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Air Force Destroys World War II Shell Discovered In Unalaska

Laura Kraegel/KUCB

The U.S. Air Force made a special visit to Unalaska Tuesday after a hiker found unexploded ordnance from World War II. A bomb squad destroyed the artillery shell in a controlled explosion.

During the war, hundreds of soldiers were stationed atop Mount Ballyhoo, one of the tallest peaks in Unalaska. Last week, a local hiker found an explosive reminder of that wartime past, tucked away in the tundra at the base of the mountain.

“So the Air Force came out and we blew it up,” said City Investigator Chris Honan.

Honan hosted the Explosive Ordnance Disposal (EOD) team that flew in from Anchorage to deal with the shell.

“It was old WWII," he said. "It looked maybe 120 millimeters. It’s usually fired from howitzer-type cannons.”

Credit Courtesy of Nancy Highstreet
Jeff Dickrell of Unalaska found the shell last week at the base of Mt. Ballyhoo.

Some 75 years after the war, Honan isn't sure why road maintenance turned up enough earth to reveal this piece of ordnance at this spot.

But he has an idea.

“It was a good-sized round, probably from training," he said. "They had, what? Fifty thousand soldiers on the entire island? So they probably did some training, firing rounds here and there. It was wartime, so people were always rushing around and throwing stuff around.”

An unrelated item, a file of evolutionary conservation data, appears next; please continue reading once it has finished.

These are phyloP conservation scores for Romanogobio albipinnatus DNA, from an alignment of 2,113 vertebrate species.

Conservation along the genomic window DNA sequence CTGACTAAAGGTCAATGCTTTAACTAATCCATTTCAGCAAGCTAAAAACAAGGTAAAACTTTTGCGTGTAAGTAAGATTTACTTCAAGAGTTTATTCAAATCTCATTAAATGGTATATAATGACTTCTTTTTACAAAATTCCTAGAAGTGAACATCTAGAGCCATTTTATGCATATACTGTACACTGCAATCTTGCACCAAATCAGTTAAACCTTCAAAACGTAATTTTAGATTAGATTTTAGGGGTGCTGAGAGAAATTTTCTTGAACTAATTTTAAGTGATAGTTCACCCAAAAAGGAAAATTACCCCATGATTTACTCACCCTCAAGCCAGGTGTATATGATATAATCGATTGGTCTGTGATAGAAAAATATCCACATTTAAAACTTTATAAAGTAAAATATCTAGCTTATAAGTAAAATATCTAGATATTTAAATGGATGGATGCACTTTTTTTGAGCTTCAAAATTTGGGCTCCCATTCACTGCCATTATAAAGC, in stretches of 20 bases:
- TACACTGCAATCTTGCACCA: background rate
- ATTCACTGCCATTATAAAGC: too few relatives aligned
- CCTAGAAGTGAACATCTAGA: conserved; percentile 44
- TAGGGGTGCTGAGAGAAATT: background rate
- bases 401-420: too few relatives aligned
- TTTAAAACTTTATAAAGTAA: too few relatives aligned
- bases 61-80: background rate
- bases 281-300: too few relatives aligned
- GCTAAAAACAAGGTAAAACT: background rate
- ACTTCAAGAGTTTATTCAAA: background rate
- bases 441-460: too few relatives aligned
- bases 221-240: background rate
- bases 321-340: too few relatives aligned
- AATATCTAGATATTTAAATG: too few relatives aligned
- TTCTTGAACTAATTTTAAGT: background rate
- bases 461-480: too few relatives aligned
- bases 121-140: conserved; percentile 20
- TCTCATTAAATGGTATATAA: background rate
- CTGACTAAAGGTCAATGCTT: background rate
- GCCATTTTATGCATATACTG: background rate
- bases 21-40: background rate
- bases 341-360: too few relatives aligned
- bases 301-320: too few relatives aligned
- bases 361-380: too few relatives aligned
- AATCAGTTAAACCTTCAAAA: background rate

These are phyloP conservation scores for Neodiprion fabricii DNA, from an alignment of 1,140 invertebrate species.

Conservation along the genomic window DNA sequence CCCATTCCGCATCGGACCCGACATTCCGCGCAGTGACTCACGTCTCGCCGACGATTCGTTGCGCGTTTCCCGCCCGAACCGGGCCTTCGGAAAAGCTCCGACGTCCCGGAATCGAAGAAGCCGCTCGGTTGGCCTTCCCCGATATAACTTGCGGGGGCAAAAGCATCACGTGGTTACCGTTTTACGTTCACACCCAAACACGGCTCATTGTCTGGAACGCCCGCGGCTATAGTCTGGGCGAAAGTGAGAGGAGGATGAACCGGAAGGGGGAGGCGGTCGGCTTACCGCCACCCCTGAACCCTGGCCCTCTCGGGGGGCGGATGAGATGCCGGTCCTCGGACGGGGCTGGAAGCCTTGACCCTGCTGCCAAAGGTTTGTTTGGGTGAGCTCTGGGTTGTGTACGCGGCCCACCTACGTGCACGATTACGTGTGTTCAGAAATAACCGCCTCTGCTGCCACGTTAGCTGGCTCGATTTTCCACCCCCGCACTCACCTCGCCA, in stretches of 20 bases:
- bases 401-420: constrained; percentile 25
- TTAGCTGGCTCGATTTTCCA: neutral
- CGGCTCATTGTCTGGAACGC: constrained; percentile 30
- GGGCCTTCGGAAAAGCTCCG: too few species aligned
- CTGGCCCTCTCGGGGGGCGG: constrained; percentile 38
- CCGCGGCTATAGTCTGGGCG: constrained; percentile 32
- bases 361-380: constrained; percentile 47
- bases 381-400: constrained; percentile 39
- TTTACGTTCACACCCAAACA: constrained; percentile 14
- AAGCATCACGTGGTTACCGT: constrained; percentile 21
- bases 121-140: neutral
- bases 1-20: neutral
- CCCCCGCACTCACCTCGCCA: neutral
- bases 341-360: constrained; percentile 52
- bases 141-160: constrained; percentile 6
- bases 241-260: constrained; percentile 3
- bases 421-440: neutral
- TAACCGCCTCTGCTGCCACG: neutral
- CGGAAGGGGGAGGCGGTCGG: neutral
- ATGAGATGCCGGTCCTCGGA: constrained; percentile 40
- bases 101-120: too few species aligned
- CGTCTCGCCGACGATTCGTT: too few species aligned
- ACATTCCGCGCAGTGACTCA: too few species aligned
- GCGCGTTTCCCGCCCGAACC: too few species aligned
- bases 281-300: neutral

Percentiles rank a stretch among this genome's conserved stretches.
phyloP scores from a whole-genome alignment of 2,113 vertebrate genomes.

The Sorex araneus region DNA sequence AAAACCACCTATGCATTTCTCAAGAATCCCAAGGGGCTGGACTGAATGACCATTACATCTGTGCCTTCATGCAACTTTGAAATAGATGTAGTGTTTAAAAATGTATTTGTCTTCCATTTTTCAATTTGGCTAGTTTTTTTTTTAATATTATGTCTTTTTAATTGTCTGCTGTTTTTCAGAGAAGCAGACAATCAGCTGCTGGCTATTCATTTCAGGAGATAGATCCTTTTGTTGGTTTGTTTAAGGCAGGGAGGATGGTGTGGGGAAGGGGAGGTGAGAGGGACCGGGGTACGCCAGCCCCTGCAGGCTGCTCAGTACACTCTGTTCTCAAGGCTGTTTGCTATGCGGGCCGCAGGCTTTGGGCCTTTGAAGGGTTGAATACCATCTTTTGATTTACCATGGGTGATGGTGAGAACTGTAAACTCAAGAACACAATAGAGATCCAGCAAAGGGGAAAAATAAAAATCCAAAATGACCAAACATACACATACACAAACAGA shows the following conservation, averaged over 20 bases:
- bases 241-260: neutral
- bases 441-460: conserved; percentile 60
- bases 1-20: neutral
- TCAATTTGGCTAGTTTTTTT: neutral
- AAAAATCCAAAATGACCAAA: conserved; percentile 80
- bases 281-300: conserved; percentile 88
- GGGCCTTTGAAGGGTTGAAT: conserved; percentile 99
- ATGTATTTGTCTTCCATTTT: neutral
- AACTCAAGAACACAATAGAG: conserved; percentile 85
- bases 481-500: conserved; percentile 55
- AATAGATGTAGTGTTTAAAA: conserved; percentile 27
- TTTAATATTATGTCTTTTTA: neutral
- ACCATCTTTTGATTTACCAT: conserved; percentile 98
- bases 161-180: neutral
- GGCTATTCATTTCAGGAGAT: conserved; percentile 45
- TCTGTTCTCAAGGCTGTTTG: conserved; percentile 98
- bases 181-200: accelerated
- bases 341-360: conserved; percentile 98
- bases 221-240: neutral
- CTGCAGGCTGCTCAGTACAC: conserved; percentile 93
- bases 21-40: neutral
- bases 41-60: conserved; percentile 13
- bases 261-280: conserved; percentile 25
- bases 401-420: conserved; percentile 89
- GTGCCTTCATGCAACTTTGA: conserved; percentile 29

Back in the present day, Honan said the EOD squad didn’t rush the controlled explosion that disposed of the shell.

The three-man team studied the ordnance carefully before driving it to the secluded gun range on the far side of the mountain and blowing it up.

Civilians weren't allowed within sight of the explosion, and the EOD team didn't take questions afterward. But Honan said it was fun to watch the blast from his spot, 500 feet away from detonation.

“It wasn’t bad," he said. "I would say it had a couple pounds of C4. You could feel it. A little shake.” 

In his seven years on the job, Honan said the military has come to the island four or five times to dispose of WWII ordnance.

“It’s not too common, but it’s good to be on the lookout for it," he said.

Honan reminds Unalaskans to call the police if they come across ordnance on the island. He said civilians should not handle explosives for their own safety.

Laura Kraegel reported for KUCB from 2016 until 2020. She was KUCB's news director starting in 2019. We are proud to have her back in the spring of 2023 filling in as an interim reporter for KUCB.
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